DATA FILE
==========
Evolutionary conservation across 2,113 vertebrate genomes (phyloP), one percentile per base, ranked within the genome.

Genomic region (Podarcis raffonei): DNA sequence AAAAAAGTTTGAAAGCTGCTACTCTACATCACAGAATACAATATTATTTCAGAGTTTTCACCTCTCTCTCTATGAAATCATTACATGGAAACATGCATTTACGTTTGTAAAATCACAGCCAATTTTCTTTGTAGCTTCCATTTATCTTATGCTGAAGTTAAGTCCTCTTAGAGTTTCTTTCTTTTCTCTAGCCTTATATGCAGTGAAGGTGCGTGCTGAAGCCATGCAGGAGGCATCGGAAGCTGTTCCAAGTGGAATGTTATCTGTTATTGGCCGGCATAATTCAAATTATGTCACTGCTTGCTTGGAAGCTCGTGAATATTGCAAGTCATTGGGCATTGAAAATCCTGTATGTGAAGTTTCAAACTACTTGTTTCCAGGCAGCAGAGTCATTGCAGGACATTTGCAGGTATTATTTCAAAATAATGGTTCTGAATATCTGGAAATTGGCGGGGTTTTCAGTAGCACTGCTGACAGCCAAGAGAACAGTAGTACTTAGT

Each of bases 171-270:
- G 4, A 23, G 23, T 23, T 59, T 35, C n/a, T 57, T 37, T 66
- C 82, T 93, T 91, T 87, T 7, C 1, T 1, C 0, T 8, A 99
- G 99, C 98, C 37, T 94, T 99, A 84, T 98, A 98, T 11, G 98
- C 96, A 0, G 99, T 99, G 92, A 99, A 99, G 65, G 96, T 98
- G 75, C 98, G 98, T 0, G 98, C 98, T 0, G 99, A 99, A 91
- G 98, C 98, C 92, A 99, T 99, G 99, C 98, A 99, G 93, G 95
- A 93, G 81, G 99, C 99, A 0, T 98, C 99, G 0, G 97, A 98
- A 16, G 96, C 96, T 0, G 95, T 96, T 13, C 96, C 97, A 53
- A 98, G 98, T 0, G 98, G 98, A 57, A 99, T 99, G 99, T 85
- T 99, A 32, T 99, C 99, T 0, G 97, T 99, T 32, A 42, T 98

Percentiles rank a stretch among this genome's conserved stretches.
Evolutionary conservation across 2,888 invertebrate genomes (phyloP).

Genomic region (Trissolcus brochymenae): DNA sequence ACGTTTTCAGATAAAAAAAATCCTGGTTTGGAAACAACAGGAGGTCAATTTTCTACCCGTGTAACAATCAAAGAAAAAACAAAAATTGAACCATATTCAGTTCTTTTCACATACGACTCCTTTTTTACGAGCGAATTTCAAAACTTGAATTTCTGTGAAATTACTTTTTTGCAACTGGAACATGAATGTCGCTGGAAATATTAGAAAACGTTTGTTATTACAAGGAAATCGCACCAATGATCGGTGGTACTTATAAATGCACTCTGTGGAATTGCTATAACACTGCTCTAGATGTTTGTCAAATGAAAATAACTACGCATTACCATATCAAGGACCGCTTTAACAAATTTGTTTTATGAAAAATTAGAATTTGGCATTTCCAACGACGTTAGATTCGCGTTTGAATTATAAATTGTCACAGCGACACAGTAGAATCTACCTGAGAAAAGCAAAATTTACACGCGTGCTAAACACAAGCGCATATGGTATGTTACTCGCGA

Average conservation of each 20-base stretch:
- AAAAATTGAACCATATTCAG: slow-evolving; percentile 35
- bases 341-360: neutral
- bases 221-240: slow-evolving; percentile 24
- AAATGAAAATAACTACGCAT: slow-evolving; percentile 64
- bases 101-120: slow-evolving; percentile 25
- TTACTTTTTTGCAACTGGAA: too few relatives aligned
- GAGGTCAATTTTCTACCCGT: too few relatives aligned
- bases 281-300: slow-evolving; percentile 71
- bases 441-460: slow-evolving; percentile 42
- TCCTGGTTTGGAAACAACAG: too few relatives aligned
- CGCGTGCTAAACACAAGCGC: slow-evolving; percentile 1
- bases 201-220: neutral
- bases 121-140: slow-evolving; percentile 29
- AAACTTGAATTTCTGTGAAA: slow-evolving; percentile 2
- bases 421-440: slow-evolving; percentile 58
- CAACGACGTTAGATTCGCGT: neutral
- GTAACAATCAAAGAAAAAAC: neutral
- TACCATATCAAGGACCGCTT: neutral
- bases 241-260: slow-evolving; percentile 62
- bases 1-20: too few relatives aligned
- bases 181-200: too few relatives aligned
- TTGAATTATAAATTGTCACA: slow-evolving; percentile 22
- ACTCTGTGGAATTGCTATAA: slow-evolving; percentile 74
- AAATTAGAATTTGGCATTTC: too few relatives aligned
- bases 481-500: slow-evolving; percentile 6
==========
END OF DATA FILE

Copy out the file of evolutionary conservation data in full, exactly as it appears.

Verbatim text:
Evolutionary conservation across 2,113 vertebrate genomes (phyloP), one percentile per base, ranked within the genome.

Genomic region (Podarcis raffonei): DNA sequence AAAAAAGTTTGAAAGCTGCTACTCTACATCACAGAATACAATATTATTTCAGAGTTTTCACCTCTCTCTCTATGAAATCATTACATGGAAACATGCATTTACGTTTGTAAAATCACAGCCAATTTTCTTTGTAGCTTCCATTTATCTTATGCTGAAGTTAAGTCCTCTTAGAGTTTCTTTCTTTTCTCTAGCCTTATATGCAGTGAAGGTGCGTGCTGAAGCCATGCAGGAGGCATCGGAAGCTGTTCCAAGTGGAATGTTATCTGTTATTGGCCGGCATAATTCAAATTATGTCACTGCTTGCTTGGAAGCTCGTGAATATTGCAAGTCATTGGGCATTGAAAATCCTGTATGTGAAGTTTCAAACTACTTGTTTCCAGGCAGCAGAGTCATTGCAGGACATTTGCAGGTATTATTTCAAAATAATGGTTCTGAATATCTGGAAATTGGCGGGGTTTTCAGTAGCACTGCTGACAGCCAAGAGAACAGTAGTACTTAGT

Each of bases 171-270:
- G 4, A 23, G 23, T 23, T 59, T 35, C n/a, T 57, T 37, T 66
- C 82, T 93, T 91, T 87, T 7, C 1, T 1, C 0, T 8, A 99
- G 99, C 98, C 37, T 94, T 99, A 84, T 98, A 98, T 11, G 98
- C 96, A 0, G 99, T 99, G 92, A 99, A 99, G 65, G 96, T 98
- G 75, C 98, G 98, T 0, G 98, C 98, T 0, G 99, A 99, A 91
- G 98, C 98, C 92, A 99, T 99, G 99, C 98, A 99, G 93, G 95
- A 93, G 81, G 99, C 99, A 0, T 98, C 99, G 0, G 97, A 98
- A 16, G 96, C 96, T 0, G 95, T 96, T 13, C 96, C 97, A 53
- A 98, G 98, T 0, G 98, G 98, A 57, A 99, T 99, G 99, T 85
- T 99, A 32, T 99, C 99, T 0, G 97, T 99, T 32, A 42, T 98

Percentiles rank a stretch among this genome's conserved stretches.
Evolutionary conservation across 2,888 invertebrate genomes (phyloP).

Genomic region (Trissolcus brochymenae): DNA sequence ACGTTTTCAGATAAAAAAAATCCTGGTTTGGAAACAACAGGAGGTCAATTTTCTACCCGTGTAACAATCAAAGAAAAAACAAAAATTGAACCATATTCAGTTCTTTTCACATACGACTCCTTTTTTACGAGCGAATTTCAAAACTTGAATTTCTGTGAAATTACTTTTTTGCAACTGGAACATGAATGTCGCTGGAAATATTAGAAAACGTTTGTTATTACAAGGAAATCGCACCAATGATCGGTGGTACTTATAAATGCACTCTGTGGAATTGCTATAACACTGCTCTAGATGTTTGTCAAATGAAAATAACTACGCATTACCATATCAAGGACCGCTTTAACAAATTTGTTTTATGAAAAATTAGAATTTGGCATTTCCAACGACGTTAGATTCGCGTTTGAATTATAAATTGTCACAGCGACACAGTAGAATCTACCTGAGAAAAGCAAAATTTACACGCGTGCTAAACACAAGCGCATATGGTATGTTACTCGCGA

Average conservation of each 20-base stretch:
- AAAAATTGAACCATATTCAG: slow-evolving; percentile 35
- bases 341-360: neutral
- bases 221-240: slow-evolving; percentile 24
- AAATGAAAATAACTACGCAT: slow-evolving; percentile 64
- bases 101-120: slow-evolving; percentile 25
- TTACTTTTTTGCAACTGGAA: too few relatives aligned
- GAGGTCAATTTTCTACCCGT: too few relatives aligned
- bases 281-300: slow-evolving; percentile 71
- bases 441-460: slow-evolving; percentile 42
- TCCTGGTTTGGAAACAACAG: too few relatives aligned
- CGCGTGCTAAACACAAGCGC: slow-evolving; percentile 1
- bases 201-220: neutral
- bases 121-140: slow-evolving; percentile 29
- AAACTTGAATTTCTGTGAAA: slow-evolving; percentile 2
- bases 421-440: slow-evolving; percentile 58
- CAACGACGTTAGATTCGCGT: neutral
- GTAACAATCAAAGAAAAAAC: neutral
- TACCATATCAAGGACCGCTT: neutral
- bases 241-260: slow-evolving; percentile 62
- bases 1-20: too few relatives aligned
- bases 181-200: too few relatives aligned
- TTGAATTATAAATTGTCACA: slow-evolving; percentile 22
- ACTCTGTGGAATTGCTATAA: slow-evolving; percentile 74
- AAATTAGAATTTGGCATTTC: too few relatives aligned
- bases 481-500: slow-evolving; percentile 6